VLTs passions run deep


We humans are desperately flawed creatures, full of base appetites that cause us no end of guilt and torment.

Thank God there are those who have made it their life mission to save us from ourselves.

But do we really want to be saved? And who is to say our self- appointed saviours have the moral authority to do so?

If you look at the past 8,000 years of human civilization, the answer to both questions would have to be no.

That hasn't stop our saviours from trying, however. They continue to fight the good fight, striving to pass laws that stop us from smoking, or drinking or gambling. Heck, they even want to make it illegal to eat junk food.

Limiting consumption of all of these vices is an admirable goal, but it should be a personal one, not a matter of public policy.

Educate people, present them the options, and leave them to make their own choices. If they make the wrong ones, they should suffer the consequences.

It's called freedom. You have freedom to succeed - and to fail. And we could use a lot more of both these days.

A coalition of religious groups is demanding the province throw out VLTs. Callers were asked if this is something the churches should get involved with.

- "I think VLTs are everyone's issue. The damage caused by addiction to VLTs is shared by everyone in a community. I think church leaders are right in voicing their opinion as they are in a position to see first-hand the effect that VLT addiction has on families. The government just doesn't want to listen because getting rid of VLTs would mean they would lose money, and they would rather the people and their families lose the money." - Donna d'Entremont, Dartmouth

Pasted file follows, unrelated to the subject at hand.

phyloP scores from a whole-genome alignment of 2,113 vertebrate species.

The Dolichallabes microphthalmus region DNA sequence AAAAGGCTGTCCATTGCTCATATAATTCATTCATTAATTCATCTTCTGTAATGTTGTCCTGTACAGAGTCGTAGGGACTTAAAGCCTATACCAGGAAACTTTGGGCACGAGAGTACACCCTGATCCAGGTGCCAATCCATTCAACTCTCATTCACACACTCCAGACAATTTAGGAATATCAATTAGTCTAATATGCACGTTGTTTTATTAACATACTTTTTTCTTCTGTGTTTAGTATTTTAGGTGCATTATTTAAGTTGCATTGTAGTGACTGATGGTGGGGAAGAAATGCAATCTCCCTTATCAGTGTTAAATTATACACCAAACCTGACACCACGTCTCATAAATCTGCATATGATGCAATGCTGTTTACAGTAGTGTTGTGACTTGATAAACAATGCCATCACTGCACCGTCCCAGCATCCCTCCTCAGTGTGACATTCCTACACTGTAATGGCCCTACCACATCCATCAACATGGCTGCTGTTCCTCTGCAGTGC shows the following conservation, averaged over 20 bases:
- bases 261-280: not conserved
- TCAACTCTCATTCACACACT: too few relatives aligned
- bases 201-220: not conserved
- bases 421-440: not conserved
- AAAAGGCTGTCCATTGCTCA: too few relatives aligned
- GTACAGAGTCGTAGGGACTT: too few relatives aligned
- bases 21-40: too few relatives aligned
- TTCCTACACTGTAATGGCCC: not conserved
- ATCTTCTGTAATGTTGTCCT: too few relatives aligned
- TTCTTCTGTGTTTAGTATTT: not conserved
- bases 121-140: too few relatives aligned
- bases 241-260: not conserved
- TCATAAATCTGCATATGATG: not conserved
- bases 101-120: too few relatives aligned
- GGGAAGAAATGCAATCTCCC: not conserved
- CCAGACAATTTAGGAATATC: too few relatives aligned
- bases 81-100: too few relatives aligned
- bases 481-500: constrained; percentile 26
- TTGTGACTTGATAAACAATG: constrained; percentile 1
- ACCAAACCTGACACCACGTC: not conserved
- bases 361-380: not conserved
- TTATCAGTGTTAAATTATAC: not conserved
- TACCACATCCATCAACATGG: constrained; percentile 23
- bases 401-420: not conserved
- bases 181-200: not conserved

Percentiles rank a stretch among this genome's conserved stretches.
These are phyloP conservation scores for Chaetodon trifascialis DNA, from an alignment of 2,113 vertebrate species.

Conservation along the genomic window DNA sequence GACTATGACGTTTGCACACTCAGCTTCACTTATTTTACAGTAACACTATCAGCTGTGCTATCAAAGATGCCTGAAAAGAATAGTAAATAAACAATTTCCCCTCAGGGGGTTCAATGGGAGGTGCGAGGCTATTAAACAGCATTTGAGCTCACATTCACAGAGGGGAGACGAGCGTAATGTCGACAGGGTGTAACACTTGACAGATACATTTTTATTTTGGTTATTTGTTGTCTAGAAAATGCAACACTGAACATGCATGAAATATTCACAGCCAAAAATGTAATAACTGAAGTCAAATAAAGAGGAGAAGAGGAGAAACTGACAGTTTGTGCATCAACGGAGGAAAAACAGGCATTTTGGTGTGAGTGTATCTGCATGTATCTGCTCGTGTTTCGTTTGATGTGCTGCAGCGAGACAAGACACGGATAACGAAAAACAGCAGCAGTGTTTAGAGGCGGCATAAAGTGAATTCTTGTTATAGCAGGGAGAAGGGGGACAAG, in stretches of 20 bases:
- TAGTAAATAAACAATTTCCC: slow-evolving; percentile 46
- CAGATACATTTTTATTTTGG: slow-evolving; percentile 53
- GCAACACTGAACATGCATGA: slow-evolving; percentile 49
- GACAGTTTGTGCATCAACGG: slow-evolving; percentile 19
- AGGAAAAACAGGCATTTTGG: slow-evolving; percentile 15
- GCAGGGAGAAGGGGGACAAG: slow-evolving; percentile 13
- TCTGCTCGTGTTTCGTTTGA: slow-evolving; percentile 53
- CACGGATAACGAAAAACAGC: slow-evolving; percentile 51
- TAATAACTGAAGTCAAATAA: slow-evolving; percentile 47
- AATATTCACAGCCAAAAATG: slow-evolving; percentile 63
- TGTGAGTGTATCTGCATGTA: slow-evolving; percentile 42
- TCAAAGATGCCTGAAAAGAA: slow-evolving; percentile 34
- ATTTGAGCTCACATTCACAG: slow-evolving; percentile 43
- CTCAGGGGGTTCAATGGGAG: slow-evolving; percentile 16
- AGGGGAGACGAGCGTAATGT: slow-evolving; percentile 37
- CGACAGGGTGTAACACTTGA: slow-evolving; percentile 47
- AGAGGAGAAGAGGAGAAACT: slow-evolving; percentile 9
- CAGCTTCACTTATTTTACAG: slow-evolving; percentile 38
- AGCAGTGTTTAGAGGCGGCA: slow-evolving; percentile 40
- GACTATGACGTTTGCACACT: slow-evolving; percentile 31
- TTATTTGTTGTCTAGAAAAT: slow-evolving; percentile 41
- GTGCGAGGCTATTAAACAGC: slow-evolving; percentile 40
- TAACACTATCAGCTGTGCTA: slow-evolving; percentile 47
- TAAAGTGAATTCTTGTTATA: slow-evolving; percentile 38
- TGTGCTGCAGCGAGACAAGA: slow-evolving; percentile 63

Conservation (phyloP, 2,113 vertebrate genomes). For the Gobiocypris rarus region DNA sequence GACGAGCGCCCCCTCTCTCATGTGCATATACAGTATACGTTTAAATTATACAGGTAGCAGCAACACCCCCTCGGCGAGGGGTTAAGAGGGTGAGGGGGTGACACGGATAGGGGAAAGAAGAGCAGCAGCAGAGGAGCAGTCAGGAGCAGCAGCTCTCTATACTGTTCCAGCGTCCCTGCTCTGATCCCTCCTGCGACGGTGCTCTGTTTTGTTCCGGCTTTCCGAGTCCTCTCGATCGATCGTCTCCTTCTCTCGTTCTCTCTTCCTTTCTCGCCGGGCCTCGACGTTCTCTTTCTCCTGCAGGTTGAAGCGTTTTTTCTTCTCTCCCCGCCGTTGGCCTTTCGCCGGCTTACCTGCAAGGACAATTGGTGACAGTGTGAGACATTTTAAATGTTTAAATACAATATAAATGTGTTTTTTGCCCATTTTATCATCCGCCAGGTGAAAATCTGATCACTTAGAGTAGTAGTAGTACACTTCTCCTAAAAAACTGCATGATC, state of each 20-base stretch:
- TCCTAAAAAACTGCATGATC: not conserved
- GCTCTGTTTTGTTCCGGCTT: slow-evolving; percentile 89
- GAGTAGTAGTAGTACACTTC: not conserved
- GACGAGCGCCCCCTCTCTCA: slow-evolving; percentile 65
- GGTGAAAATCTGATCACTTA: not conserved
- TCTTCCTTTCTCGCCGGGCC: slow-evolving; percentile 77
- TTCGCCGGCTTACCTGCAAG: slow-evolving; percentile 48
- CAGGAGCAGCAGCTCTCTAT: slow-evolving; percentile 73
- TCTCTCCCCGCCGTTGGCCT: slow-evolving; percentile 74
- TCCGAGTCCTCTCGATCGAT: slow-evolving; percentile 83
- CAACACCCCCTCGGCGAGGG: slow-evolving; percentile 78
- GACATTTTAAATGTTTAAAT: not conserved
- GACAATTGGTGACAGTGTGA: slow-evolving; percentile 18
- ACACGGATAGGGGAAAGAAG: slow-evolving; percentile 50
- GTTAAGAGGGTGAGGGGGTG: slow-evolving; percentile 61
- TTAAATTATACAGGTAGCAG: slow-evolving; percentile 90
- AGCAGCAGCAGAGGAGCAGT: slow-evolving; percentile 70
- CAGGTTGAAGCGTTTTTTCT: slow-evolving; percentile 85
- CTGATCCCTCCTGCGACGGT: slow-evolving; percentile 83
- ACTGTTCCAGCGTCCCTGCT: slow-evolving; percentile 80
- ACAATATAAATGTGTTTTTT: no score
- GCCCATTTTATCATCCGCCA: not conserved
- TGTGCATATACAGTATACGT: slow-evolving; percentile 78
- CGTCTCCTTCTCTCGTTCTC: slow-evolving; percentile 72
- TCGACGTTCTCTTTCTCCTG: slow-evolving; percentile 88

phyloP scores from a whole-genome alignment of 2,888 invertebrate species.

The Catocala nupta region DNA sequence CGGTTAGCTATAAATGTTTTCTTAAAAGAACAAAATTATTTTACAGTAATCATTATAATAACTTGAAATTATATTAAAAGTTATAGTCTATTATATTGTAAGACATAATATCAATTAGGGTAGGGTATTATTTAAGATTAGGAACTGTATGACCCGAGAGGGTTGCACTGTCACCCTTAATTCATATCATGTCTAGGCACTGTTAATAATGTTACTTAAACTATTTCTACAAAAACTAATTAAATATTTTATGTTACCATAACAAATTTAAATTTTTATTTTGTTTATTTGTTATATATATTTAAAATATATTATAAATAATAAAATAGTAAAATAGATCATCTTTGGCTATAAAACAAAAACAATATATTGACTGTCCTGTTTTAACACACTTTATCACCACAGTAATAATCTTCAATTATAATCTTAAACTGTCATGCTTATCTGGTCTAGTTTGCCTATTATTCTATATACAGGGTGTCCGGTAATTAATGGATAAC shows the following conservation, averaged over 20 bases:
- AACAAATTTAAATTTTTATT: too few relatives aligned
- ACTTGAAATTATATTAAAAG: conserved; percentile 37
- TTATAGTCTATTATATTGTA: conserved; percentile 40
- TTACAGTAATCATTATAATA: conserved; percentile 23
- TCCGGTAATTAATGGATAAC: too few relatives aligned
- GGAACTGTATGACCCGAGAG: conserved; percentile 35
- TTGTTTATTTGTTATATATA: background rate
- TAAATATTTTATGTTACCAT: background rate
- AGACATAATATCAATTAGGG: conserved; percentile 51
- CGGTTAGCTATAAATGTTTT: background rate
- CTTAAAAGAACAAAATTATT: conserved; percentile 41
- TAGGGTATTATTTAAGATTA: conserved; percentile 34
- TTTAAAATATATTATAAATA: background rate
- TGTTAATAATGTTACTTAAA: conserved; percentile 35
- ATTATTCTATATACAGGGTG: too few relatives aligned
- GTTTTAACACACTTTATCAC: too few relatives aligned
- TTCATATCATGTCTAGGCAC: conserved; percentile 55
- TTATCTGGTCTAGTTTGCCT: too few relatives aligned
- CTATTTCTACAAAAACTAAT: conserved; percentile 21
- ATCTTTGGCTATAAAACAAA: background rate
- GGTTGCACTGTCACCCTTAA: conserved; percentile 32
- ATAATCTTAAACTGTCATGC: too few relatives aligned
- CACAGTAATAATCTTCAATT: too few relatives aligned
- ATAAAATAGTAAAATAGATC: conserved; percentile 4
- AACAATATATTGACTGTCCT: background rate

- "I would say they should look after their own priests, especially the Roman Catholic Church." - Lousie Moores, Dartmouth

- "A lot of religious groups in Nova Scotia stick their noses where it doesn't belong ... like in the Sunday shopping debate. VLTs are just something people like to do." - Brad MacDonald, Halifax

Two young women in Dartmouth have attracted business and attention with their version of the car wash. Patrons can get a clean car and an eyeful of the attractive women. Count us in, say most callers.

- "I would patronize this car wash because for one reason: they are entrepreneurs, trying to get a business going. That's what life is all about, getting yourself exposed and better challenges might come along." - M.C. LeBlanc, Hubley via e-mail

- "I would, and do patronize the Bubble Babes Carwash. Amy and Chelsie are not just pretty faces and hot bodies as the article implies; they are two intelligent, educated young women who started this successful business at just 19 years old." - Katie Nickerson, St. Margaret's Bay via e-mail

A group has proposed erecting a memorial in Halifax to mark the expulsion of the Acadians from Nova Scotia. But does Nova Scotia owe present-day Acadians anything for what happened to their 18th century ancestors?

- "I feel sorry for what happened to the Acadians in 1755 ... but we owe nothing to the present-day Acadians. You have to remember, the British Empire was built on blood." - Donald Waye, Dartmouth